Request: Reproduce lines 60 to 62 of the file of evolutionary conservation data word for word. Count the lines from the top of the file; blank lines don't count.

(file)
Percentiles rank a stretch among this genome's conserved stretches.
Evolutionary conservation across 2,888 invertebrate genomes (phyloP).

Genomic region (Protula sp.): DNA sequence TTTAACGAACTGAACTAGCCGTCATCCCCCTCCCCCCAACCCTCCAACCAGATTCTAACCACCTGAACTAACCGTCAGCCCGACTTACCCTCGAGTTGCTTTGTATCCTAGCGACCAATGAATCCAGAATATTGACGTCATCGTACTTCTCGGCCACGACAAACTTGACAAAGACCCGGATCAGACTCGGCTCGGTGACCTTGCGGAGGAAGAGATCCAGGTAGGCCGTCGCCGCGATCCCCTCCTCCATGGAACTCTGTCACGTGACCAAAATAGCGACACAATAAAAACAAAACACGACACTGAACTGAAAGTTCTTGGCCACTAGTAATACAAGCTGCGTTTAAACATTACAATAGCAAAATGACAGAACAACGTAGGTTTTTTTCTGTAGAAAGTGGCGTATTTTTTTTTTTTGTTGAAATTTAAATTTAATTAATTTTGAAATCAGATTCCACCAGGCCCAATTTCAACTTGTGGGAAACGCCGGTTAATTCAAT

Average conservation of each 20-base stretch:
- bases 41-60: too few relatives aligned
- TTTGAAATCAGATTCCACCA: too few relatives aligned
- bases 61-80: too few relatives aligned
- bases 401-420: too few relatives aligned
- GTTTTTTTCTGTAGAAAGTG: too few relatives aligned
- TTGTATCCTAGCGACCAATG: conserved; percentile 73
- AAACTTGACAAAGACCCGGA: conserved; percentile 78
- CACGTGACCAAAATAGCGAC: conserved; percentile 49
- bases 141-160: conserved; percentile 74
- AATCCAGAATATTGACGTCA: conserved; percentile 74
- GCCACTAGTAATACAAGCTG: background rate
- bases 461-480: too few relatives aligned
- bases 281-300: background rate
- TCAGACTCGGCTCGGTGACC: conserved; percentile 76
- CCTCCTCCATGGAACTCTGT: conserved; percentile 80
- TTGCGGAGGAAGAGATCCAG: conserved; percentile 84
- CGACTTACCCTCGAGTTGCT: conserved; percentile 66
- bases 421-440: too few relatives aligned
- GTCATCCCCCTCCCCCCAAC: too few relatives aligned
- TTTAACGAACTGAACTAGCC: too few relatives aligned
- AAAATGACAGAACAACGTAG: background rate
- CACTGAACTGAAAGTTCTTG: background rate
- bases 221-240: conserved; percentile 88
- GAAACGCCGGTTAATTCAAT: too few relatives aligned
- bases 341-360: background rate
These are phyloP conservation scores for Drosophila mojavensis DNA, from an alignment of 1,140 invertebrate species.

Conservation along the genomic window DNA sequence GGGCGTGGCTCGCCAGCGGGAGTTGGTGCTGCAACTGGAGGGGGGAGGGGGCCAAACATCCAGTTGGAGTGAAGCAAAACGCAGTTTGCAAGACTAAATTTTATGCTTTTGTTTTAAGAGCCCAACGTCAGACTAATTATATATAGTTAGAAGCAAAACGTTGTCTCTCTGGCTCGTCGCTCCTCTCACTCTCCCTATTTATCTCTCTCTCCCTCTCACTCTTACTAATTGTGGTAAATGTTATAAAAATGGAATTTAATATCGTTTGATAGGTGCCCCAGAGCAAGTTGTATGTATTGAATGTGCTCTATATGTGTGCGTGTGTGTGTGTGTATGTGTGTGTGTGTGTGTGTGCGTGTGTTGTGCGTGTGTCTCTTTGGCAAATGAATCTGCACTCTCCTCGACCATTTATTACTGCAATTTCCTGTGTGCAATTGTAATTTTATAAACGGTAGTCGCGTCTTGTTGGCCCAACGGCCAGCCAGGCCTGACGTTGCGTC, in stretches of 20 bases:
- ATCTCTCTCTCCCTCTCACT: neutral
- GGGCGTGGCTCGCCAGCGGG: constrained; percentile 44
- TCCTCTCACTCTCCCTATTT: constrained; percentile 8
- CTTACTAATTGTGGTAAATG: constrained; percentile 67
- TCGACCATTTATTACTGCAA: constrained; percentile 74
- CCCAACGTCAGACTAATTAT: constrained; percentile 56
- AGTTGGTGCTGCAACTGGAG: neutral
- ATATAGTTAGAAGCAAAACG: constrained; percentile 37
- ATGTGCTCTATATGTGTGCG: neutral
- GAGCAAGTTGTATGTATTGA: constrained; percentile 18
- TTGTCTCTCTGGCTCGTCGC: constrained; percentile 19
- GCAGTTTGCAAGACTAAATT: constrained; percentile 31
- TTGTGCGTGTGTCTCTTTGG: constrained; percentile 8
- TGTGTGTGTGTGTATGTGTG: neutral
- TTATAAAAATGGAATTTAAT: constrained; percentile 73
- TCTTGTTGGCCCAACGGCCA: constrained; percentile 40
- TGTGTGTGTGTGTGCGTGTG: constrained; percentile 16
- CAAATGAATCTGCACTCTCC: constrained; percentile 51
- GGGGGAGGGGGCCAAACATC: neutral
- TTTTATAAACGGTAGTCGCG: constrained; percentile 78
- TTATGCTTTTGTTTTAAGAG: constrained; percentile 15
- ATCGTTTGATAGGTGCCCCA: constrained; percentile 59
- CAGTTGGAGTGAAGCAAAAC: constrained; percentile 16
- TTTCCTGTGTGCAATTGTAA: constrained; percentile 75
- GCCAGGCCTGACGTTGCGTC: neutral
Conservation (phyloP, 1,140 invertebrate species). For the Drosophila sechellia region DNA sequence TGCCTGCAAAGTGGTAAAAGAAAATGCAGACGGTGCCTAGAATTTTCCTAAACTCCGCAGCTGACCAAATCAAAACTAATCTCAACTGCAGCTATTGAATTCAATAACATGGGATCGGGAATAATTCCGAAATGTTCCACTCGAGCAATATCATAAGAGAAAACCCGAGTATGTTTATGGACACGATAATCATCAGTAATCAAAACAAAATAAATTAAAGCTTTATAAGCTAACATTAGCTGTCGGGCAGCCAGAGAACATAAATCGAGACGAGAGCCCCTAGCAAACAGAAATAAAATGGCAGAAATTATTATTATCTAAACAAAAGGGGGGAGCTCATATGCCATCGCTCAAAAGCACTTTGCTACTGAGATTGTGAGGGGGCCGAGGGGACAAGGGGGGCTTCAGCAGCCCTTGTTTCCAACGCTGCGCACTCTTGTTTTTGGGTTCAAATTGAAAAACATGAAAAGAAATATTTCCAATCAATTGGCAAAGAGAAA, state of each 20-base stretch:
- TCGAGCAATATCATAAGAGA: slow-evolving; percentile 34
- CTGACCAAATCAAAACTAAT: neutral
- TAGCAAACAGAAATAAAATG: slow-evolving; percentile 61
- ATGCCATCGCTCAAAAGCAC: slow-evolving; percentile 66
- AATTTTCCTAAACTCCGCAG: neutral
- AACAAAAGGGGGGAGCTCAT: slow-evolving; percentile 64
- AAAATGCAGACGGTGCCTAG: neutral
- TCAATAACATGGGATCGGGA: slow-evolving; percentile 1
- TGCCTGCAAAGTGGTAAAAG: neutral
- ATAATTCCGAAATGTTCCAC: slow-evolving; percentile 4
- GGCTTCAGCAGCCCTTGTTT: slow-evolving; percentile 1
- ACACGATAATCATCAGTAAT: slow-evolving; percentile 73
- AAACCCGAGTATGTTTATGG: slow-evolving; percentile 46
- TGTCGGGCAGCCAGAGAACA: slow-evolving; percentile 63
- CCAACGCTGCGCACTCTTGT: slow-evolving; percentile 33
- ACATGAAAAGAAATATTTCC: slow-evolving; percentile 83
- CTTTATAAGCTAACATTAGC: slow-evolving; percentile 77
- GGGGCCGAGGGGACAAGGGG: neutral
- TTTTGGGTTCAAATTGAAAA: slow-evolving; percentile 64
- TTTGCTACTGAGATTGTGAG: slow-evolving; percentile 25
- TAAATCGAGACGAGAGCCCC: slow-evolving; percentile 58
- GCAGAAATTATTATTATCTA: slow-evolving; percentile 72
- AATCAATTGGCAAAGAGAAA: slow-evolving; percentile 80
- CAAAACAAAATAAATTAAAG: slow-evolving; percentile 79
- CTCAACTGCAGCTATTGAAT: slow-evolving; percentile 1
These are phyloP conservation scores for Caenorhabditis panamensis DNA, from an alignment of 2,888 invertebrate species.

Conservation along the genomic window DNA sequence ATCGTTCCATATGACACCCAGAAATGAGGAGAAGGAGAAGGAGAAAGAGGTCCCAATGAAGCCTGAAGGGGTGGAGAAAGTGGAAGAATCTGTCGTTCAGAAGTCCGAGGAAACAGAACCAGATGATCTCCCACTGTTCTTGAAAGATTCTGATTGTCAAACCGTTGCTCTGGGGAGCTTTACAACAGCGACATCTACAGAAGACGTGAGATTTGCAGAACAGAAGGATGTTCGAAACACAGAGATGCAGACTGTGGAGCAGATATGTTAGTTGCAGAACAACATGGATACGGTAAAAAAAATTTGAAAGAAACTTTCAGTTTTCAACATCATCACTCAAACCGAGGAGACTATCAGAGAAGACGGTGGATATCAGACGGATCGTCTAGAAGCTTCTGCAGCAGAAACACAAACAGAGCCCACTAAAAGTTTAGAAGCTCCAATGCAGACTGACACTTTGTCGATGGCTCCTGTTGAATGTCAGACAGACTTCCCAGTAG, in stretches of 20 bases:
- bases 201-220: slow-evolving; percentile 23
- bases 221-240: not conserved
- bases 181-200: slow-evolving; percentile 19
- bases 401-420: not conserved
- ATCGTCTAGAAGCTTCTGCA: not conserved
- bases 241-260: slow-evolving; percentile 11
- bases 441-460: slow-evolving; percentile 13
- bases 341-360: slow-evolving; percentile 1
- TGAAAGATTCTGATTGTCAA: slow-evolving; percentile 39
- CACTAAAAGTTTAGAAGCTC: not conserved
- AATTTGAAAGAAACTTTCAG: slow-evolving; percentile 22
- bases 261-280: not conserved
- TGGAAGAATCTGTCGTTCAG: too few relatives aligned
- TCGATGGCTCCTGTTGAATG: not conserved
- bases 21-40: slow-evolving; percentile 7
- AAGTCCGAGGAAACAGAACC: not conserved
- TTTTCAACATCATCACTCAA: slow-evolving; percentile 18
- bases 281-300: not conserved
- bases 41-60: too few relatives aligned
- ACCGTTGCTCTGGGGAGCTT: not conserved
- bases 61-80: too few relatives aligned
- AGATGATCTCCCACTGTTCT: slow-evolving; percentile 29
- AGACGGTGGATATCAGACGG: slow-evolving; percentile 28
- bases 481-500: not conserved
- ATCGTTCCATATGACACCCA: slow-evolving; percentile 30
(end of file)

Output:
- TAGCAAACAGAAATAAAATG: slow-evolving; percentile 61
- ATGCCATCGCTCAAAAGCAC: slow-evolving; percentile 66
- AATTTTCCTAAACTCCGCAG: neutral